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March 28, 2021
photo above: Photo by Markus Schumacher on Unsplash
WN: The reflection highlighted below is profound and humbling.
I have been a priest for 57 years. Ever since I read The Brothers Karamazov as a seminarian, with its description of the rejection of God by Ivan, the middle brother, because of innocent suffering, I have struggled with the tension between my belief in a loving God and the presence of so much evil and pain in the world. I have come to recognize increasingly the cross of Christ as God’s response to that suffering and as the force that inspires his followers to immerse themselves in action to overcome suffering. What has helped me is the image of “dispossession” which characterizes human life, tragic crises such as a pandemic, the very cross of Christ and Christian discipleship.
Dispossession and discipleship
Jesus was dispossessed of life on the cross. Jesus also willingly accepted that dispossession. He knew well in advance of his triumphant return to Jerusalem that his enemies were plotting to kill him. He accepted that as the price of his mission. His entire life had been one of dispossession. At the very beginning he entered into a people who had been dispossessed of freedom and true nationhood by the oppressive Roman empire. His family was possessed of no abundance. Upon birth he was laid in a manger. His earnings as a young worker were likely meager.
Adding to the dispossession that his nation and neighbors endured politically and economically, Jesus embraced dispossession all the more as he began his public ministry. He left home and became dependent on others for shelter and food. His sharp calls for conversion dispossessed him of the esteem of many, even his own relatives. His bold proclamation of himself as an instrument of divine forgiveness, his insistence on faith in him as a prerequisite for healing, his interpretation of the love of God and neighbor as underlying all human laws, his severe challenge to those who stubbornly refused to hear him—all of this led to the ultimate dispossession of the cross.
I deliberately choose the word “dispossession” to describe Jesus’ life and crucifixion because it strongly contrasts with the possessiveness of our culture. Seventy percent of U.S. gross domestic product comes from personal consumption. That means not only the basics of life but also the superabundance of the “stuff” we own, to the point where there are professional advisors to help people “declutter” their homes. We become overwhelmed by our possessions even as the media entice us through advertising—often quite subtle—to possess more. Even more perverse is the accumulation of wealth by a few at the expense of the many. Some own multiple homes in different parts of the world, while vast majorities have little more than a fragile roof to call home.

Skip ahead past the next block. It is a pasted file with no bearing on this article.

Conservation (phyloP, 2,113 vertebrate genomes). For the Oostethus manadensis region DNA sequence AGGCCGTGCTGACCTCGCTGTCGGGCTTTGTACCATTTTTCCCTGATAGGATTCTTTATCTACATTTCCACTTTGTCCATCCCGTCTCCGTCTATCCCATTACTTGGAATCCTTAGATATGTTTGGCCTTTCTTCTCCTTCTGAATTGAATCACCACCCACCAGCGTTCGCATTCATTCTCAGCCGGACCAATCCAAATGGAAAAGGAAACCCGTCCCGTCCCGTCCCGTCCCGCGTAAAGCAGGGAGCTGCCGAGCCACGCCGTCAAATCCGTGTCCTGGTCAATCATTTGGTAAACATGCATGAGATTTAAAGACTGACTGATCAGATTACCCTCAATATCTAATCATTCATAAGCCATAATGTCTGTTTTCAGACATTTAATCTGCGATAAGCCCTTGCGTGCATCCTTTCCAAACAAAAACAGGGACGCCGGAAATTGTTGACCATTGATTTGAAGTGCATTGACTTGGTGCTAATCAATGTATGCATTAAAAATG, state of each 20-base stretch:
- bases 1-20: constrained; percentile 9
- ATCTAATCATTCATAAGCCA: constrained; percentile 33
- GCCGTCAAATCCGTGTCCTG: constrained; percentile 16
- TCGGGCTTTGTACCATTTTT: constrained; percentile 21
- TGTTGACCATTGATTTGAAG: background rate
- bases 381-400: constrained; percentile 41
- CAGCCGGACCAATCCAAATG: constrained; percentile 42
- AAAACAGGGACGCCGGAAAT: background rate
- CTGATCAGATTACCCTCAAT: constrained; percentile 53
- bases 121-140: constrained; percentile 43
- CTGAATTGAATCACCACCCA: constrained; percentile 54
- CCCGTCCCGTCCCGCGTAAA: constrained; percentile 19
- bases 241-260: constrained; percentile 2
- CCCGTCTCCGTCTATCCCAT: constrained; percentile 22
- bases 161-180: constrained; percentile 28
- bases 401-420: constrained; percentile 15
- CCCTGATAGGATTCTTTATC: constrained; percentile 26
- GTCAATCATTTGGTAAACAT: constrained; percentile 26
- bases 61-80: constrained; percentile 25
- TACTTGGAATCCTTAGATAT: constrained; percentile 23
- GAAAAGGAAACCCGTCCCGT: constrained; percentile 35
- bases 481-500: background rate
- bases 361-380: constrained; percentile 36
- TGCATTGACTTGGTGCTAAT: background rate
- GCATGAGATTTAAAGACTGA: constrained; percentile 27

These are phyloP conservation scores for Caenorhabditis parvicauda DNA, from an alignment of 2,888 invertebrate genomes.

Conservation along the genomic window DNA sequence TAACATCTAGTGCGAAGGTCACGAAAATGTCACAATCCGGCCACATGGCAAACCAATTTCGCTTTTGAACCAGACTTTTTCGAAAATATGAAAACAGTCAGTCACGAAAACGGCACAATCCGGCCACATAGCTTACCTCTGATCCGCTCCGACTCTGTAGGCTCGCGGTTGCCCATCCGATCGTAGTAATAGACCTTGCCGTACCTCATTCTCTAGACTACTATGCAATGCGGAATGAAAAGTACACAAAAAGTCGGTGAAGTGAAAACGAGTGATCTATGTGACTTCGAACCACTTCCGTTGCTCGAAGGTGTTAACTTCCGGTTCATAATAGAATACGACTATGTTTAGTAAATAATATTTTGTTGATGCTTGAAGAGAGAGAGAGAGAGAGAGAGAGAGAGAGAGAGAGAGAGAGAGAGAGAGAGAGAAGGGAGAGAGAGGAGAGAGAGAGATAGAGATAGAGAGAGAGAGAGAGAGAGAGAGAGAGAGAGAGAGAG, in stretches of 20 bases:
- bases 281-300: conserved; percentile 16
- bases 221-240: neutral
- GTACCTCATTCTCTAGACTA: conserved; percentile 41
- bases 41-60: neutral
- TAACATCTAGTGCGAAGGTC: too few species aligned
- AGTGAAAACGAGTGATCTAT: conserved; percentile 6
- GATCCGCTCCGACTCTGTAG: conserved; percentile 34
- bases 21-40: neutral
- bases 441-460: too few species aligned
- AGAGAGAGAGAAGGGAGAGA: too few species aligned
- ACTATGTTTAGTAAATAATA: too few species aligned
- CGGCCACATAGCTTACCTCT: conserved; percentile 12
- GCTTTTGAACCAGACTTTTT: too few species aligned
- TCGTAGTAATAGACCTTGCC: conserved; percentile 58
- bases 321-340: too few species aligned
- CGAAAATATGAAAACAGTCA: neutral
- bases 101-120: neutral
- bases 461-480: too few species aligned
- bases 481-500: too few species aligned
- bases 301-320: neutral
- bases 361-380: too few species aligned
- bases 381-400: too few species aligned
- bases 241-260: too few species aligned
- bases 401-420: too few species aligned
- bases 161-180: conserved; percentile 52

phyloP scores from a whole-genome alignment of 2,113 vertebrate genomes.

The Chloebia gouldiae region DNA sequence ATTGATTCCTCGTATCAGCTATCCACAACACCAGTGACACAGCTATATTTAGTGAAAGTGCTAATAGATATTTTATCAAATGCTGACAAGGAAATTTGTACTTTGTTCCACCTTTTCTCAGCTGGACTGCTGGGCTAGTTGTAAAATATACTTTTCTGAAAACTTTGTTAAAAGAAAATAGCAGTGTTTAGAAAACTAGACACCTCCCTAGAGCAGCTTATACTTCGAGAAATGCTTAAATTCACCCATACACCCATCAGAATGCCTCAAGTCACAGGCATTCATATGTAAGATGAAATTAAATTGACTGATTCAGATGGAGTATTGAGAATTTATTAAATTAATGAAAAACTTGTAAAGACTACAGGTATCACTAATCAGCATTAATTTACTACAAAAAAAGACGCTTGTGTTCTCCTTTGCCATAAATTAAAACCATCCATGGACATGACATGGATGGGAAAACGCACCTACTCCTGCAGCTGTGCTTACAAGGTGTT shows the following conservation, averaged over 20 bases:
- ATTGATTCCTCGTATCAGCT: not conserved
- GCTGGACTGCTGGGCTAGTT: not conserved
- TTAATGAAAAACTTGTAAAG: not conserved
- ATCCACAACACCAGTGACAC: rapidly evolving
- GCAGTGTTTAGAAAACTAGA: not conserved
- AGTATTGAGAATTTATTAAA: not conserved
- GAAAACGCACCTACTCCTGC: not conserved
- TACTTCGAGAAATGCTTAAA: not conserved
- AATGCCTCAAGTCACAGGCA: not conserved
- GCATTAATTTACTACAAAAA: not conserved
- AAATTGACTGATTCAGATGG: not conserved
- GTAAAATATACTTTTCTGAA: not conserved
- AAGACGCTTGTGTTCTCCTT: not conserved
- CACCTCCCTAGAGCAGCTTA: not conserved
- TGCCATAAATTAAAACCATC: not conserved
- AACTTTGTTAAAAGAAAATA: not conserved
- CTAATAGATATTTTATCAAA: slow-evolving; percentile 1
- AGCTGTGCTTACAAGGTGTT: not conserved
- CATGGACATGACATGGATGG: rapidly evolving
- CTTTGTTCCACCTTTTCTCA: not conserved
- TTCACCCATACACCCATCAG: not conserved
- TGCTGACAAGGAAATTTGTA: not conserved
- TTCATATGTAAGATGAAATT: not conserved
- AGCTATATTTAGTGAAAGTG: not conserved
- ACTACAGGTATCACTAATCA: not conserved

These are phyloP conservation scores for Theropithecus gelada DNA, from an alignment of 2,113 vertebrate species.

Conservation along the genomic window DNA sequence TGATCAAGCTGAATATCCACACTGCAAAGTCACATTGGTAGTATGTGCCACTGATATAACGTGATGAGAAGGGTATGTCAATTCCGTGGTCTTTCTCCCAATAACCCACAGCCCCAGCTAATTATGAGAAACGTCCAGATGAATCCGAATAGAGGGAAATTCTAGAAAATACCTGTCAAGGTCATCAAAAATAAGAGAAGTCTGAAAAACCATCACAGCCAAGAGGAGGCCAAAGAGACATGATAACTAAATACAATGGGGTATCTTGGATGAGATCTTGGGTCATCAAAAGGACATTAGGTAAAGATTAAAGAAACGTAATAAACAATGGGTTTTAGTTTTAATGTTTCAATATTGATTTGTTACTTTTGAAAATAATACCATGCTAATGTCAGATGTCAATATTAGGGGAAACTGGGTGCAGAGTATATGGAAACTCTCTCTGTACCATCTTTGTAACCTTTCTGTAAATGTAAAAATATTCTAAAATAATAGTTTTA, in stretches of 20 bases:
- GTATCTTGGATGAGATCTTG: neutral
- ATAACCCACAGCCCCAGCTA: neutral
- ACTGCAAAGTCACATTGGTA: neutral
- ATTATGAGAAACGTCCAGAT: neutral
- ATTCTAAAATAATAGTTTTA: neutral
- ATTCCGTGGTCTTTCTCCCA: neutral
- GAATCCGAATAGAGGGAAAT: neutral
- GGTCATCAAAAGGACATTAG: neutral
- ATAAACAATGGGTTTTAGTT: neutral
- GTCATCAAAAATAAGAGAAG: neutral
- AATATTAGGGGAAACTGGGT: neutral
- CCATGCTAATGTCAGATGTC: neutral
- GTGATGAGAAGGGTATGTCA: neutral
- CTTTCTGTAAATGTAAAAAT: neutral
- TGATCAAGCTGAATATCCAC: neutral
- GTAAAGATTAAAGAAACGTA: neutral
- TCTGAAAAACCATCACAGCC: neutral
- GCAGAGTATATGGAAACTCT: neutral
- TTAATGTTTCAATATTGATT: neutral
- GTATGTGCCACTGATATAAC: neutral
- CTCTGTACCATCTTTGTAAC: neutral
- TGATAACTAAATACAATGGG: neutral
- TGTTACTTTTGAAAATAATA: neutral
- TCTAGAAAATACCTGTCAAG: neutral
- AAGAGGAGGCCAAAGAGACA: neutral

The current pandemic has thrown all of humankind into a state of dispossession. Familiar routines of daily life have been taken away. More tragically, millions have lost their lives or suffered serious illness and its consequences. An economic recession has caused massive unemployment, deprived multitudes of the basics of life and intensified inequalities. The bulk of dispossession has fallen upon the poor.
Christian reflection on the cross of Christ has yielded so many meanings. Most importantly the cross is the sacrifice Christ made, a dispossession of his life for the sake of all of humankind. In our culture of massive possessiveness, the cross stands as judgment and salvation. That is all the more true because the cross reveals the very nature of God.The Son of God “emptied” himself in taking on our human nature. He did not dispossess himself of his divine nature but revealed it in the humility of earthly dispossession. This mirrors and brings into human history the eternal self-emptying that takes place in the life of the Triune God as each person surrenders to the others the divine being so that there is one God but three persons with, as is said in the preface for the solemnity of the Most Holy Trinity, “their unity in substance, and their equality in majesty.”
I deliberately choose the word “dispossession” to describe Jesus’ life and crucifixion because it strongly contrasts with the possessiveness of our culture.
The perfect and total self-emptying of each divine person means that the Son, in becoming incarnate, could not do anything but embrace a life of radical dispossession that culminated on the cross. That dispossession of Jesus was passive insofar as he entered into a history of oppression and poverty, but active insofar as he voluntarily embraced the life of a wandering prophet at the price, ultimately, of crucifixion.